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  • 1.
    Mårtensson, Annika
    et al.
    Lund University.
    Letelier, A.
    Lund University.
    Halldén, Christer
    Högskolan Kristianstad, Sektionen för lärande och miljö, Avdelningen för Naturvetenskap. Högskolan Kristianstad, Forskningsmiljön Biomedicin.
    Ljung, R.
    Lund University.
    Mutation analysis of Swedish haemophilia B families: high frequency of unique mutations2016Inngår i: Haemophilia, ISSN 1351-8216, E-ISSN 1365-2516, Vol. 22, nr 3, 440-445 s.Artikkel i tidsskrift (Fagfellevurdert)
    Abstract [en]

    INTRODUCTION: Haemophilia B is caused by a heterogeneous spectrum of mutations. Mutation characterization is important in genetic counselling, prenatal diagnosis and to predict risk of inhibitor development.

    AIMS: To study the mutation spectrum, frequency of unique recurrent mutations, genotype-phenotype association and inhibitor development in a population-based study of the complete Swedish haemophilia B population.

    METHODS: The study included, facilitated by centralized DNA diagnostics, the complete registered Swedish haemophilia B population (113 families: 47 severe, 22 moderate and 44 mild), each represented by a single patient. Mutation characterization was performed by conventional sequencing of all exons and haplotyping by genotyping of single nucleotide variants and microsatellites.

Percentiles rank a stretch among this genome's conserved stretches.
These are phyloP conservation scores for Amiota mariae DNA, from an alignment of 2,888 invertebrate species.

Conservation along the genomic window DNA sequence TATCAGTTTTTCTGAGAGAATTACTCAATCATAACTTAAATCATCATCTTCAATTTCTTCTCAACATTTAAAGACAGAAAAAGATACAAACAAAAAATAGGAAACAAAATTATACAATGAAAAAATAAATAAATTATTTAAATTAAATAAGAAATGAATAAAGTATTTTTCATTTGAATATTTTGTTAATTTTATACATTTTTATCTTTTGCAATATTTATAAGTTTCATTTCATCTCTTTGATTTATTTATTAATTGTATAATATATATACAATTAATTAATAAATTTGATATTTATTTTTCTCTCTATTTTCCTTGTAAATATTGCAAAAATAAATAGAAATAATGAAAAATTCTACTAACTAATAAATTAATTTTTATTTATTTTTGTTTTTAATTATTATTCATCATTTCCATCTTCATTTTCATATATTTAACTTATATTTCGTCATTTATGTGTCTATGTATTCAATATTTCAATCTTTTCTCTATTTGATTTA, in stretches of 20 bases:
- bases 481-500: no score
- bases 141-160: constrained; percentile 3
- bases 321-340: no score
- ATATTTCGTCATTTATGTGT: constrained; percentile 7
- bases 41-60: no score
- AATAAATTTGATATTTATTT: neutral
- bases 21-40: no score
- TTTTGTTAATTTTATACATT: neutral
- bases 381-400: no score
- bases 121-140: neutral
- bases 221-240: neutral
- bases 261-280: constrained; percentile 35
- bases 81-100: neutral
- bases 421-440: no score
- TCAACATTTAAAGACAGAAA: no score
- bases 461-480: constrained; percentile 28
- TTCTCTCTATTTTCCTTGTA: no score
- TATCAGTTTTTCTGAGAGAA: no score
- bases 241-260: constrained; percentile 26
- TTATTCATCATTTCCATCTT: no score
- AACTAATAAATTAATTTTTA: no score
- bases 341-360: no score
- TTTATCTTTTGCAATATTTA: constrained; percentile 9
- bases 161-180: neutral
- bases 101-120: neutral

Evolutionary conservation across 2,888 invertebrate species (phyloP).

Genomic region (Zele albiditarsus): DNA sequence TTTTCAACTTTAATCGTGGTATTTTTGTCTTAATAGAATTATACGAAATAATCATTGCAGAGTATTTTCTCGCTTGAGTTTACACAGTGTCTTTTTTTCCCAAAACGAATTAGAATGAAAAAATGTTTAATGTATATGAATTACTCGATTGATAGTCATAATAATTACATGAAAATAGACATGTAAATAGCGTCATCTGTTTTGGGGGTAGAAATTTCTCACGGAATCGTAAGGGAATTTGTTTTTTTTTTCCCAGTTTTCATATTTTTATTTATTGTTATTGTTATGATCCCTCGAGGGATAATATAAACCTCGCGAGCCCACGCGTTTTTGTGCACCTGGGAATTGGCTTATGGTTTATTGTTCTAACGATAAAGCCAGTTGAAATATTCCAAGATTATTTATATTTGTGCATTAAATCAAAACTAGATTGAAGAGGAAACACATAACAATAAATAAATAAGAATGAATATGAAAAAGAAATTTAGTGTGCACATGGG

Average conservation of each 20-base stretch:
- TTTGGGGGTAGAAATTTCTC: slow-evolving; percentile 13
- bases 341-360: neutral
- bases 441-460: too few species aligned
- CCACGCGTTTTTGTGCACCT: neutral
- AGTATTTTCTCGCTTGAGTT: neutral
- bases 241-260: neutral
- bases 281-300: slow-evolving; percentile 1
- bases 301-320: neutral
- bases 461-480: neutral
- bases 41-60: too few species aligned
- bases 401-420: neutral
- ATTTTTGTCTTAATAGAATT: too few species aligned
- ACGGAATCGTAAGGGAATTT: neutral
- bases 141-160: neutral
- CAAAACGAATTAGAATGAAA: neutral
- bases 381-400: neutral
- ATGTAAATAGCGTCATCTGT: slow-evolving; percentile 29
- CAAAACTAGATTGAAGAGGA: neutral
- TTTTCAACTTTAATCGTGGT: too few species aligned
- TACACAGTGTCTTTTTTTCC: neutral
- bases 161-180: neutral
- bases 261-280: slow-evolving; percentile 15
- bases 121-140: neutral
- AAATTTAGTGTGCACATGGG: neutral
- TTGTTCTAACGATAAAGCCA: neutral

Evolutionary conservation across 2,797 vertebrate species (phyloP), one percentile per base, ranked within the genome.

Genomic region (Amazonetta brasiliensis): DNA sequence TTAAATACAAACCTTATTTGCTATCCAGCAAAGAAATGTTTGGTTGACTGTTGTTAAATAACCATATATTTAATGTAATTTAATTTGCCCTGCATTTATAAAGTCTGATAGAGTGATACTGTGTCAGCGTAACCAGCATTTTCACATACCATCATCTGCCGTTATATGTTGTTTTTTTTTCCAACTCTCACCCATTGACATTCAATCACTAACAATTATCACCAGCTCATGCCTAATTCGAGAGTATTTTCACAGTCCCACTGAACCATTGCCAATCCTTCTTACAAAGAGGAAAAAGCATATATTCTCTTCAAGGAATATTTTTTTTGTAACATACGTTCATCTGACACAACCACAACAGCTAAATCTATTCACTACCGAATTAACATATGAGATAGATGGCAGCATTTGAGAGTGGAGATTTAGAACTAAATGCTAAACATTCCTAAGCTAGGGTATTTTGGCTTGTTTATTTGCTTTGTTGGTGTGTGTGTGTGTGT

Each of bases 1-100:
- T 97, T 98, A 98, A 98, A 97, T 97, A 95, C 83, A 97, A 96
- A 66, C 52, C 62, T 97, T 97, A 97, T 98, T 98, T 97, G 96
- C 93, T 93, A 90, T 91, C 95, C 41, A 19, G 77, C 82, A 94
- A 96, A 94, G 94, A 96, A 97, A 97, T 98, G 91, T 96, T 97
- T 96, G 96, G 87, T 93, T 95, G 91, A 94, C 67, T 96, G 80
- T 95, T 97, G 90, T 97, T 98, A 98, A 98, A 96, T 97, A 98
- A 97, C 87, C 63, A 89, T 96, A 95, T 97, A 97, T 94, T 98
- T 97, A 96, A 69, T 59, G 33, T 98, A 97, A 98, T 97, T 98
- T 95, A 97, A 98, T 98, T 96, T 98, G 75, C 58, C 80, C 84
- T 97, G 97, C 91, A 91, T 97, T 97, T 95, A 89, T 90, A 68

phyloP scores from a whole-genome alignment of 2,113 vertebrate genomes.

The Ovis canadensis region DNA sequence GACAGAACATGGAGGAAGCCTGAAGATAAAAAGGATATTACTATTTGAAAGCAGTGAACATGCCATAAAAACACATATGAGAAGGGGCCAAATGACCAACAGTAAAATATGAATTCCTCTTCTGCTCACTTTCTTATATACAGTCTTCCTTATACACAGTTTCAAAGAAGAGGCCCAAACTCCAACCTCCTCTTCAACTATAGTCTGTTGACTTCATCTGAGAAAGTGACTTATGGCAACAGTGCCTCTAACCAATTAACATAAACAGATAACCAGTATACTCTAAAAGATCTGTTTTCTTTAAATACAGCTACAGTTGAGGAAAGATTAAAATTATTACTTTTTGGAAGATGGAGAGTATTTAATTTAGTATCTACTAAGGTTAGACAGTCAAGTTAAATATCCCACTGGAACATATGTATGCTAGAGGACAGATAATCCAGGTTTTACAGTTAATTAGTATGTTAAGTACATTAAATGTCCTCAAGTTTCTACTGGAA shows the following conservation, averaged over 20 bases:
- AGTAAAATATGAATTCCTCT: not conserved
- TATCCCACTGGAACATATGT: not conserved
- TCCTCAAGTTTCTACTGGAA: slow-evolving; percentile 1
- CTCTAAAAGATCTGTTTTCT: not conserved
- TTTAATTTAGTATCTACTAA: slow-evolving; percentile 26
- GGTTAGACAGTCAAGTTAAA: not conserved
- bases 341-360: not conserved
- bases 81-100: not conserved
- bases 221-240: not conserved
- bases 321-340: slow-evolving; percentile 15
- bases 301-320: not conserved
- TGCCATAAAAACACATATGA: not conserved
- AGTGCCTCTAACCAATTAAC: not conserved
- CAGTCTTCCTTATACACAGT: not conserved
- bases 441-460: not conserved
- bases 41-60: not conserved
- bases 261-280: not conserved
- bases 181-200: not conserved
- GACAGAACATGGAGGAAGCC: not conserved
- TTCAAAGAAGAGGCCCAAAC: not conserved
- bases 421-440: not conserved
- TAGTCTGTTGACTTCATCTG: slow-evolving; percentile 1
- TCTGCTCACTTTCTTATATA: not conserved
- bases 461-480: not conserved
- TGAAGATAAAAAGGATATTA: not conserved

RESULTS: A mutation was found in every family: eight had large deletions, three had small deletions (<10 base pair) and 102 had single base pair substitutions (69 missense, 26 nonsense, four splice site and three promoter). Ten novel mutations were found and were predicted to be deleterious. Sixteen mutations (one total gene deletion, 14 substitutions and one acceptor splice site) were present in more than one family. Of the single nucleotide mutations (37/102), 36% arose at CpG sites. Haplotyping of families with identical mutations and present analyses showed that the frequency of unique mutations was at least 65%. Inhibitors developed in 9/47 (19%) patients with severe haemophilia B.

    CONCLUSION: The spectrum of haemophilia B mutations reveals at least 65% of the families carry a unique mutation, but with more inhibitor patients than reported internationally, probably as a result of many 'null' mutations.

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